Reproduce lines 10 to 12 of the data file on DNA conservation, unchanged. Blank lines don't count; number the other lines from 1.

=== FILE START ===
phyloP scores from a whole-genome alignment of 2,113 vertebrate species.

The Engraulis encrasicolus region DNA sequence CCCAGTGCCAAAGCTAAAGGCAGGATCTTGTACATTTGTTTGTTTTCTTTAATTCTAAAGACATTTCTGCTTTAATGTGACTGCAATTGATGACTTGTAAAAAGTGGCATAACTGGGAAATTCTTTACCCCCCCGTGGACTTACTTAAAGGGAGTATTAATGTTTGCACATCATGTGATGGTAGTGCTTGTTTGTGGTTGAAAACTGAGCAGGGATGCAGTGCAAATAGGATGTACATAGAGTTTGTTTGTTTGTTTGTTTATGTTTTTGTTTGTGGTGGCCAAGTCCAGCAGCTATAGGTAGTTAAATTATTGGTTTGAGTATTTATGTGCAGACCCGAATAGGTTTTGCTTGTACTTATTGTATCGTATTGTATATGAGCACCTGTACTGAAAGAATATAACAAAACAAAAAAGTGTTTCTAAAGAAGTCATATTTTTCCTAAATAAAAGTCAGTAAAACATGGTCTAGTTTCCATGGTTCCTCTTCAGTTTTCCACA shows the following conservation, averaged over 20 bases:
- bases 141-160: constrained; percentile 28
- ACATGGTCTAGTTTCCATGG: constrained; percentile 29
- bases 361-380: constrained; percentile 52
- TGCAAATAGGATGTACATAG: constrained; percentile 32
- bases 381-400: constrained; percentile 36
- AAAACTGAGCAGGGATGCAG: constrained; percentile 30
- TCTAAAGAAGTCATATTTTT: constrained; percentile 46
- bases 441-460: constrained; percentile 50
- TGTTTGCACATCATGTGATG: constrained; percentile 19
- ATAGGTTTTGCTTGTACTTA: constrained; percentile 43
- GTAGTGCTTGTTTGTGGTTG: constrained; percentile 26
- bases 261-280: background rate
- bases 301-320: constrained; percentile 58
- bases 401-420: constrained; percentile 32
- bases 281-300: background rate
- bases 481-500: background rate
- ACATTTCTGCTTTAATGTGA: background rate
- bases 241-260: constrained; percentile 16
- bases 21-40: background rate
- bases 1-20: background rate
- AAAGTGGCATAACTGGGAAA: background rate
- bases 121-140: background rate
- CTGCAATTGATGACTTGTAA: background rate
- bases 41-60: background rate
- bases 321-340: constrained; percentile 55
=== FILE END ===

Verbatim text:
- bases 441-460: constrained; percentile 50
- TGTTTGCACATCATGTGATG: constrained; percentile 19
- ATAGGTTTTGCTTGTACTTA: constrained; percentile 43